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The last of the ‘Courageous 12′ wants to make sure the group’s sacrifice is not forgotten

Leon Jackson and 11 other black police officers filed a lawsuit in 1965 to get equal treatment in the St. Petersburg Police Department
In 1965, Leon Jackson was one of 12 African-American police officers in St. Petersburg who filed a lawsuit to be treated equally with their white colleagues. Lately, he's been proud to see so many African-Americans leading law enforcement departments around the country, but he wants them to know on whose shoulders they are standing. Jackson has written a book, "Urban Buffalo Soldiers, the Story of St. Petersburg's Courageous Twelve," that tells about the indignities they experienced as black police officers and their fight for equality.
In 1965, Leon Jackson was one of 12 African-American police officers in St. Petersburg who filed a lawsuit to be treated equally with their white colleagues. Lately, he's been proud to see so many African-Americans leading law enforcement departments around the country, but he wants them to know on whose shoulders they are standing. Jackson has written a book, "Urban Buffalo Soldiers, the Story of St. Petersburg's Courageous Twelve," that tells about the indignities they experienced as black police officers and their fight for equality. [ BOYZELL HOSEY | TImes ]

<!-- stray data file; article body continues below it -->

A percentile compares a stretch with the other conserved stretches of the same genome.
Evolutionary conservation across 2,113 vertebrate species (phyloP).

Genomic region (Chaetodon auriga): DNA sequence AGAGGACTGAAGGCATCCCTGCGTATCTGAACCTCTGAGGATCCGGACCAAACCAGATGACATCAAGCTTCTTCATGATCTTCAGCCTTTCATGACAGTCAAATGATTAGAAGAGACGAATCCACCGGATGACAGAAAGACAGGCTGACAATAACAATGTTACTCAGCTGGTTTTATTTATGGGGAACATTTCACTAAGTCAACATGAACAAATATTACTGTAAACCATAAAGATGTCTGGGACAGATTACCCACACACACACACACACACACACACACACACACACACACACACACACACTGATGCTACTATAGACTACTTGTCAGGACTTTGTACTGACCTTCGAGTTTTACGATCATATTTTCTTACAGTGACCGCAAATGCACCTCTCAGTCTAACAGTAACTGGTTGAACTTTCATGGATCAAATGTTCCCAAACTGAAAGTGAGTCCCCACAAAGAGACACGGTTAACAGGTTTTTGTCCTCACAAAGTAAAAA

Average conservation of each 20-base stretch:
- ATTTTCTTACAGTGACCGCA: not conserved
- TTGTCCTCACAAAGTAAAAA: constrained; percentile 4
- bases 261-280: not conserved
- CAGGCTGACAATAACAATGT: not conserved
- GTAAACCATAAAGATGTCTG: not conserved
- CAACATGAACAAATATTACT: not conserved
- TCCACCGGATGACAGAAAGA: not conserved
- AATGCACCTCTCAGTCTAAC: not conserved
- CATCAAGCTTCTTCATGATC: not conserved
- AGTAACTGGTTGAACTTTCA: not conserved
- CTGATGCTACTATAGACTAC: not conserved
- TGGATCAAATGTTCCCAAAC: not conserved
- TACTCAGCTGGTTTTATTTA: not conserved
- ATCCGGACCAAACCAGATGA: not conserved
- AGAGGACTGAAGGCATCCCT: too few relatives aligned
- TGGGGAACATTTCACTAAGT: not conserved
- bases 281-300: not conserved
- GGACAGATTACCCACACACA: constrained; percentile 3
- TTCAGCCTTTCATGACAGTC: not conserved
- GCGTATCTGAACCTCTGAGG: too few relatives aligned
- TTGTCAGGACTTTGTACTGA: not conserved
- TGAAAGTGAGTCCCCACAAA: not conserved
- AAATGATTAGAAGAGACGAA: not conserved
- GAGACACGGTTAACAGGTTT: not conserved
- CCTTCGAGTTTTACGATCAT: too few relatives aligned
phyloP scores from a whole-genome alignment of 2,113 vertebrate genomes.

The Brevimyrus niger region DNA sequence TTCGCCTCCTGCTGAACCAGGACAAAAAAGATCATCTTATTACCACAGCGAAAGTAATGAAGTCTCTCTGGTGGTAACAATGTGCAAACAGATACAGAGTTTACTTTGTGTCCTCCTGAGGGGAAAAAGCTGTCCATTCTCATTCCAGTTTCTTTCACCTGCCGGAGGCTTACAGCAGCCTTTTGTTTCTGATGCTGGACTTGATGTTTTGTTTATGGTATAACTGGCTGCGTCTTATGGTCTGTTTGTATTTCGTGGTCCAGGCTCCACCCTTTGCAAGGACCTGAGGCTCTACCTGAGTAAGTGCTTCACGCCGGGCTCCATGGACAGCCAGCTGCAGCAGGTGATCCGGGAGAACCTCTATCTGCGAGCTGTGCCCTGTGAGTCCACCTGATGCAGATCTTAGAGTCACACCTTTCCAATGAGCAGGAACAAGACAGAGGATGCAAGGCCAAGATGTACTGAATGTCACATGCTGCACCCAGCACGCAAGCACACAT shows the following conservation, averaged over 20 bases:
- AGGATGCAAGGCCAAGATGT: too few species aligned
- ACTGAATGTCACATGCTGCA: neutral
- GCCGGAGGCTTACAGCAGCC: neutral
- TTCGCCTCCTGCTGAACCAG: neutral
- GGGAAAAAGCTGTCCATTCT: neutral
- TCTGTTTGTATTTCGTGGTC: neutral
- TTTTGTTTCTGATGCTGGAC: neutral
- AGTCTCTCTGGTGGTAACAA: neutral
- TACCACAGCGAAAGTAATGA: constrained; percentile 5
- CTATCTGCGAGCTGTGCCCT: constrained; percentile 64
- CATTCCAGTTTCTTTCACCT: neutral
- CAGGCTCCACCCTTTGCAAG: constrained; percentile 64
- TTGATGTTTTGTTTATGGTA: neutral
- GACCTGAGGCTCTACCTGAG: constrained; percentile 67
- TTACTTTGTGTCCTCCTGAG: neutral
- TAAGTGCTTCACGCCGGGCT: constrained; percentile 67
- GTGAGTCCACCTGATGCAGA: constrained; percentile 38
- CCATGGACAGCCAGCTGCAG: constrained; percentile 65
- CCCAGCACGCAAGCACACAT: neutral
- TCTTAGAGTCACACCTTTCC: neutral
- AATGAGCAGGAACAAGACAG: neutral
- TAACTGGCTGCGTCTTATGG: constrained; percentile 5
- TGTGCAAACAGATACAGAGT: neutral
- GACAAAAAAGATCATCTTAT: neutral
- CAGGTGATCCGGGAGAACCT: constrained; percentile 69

Published Jun. 20, 2020

ST. PETERSBURG — Leon Jackson remembers being dropped off with a fellow black police officer to patrol what was then the bustling African-American business and entertainment district of St. Petersburg.

“We didn’t have any cruiser. We didn’t have any radio,” he said. If there was trouble, they had to go into one of the bars or stores along 22nd Street S — known as the Deuces — and ask to use the phone so they could call back to headquarters.

It was just one of the many indignities of being a black officer in the St. Petersburg Police Department in the 1960s, before a landmark lawsuit by “the Courageous 12” forced change.

They were forbidden from using the water fountain near the front desk at headquarters. It said, “whites only.” At the time, there were just 15 black officers on the force. They were allowed to patrol only black neighborhoods, their lockers were grouped together at the back of the locker room and they were denied opportunities for promotion.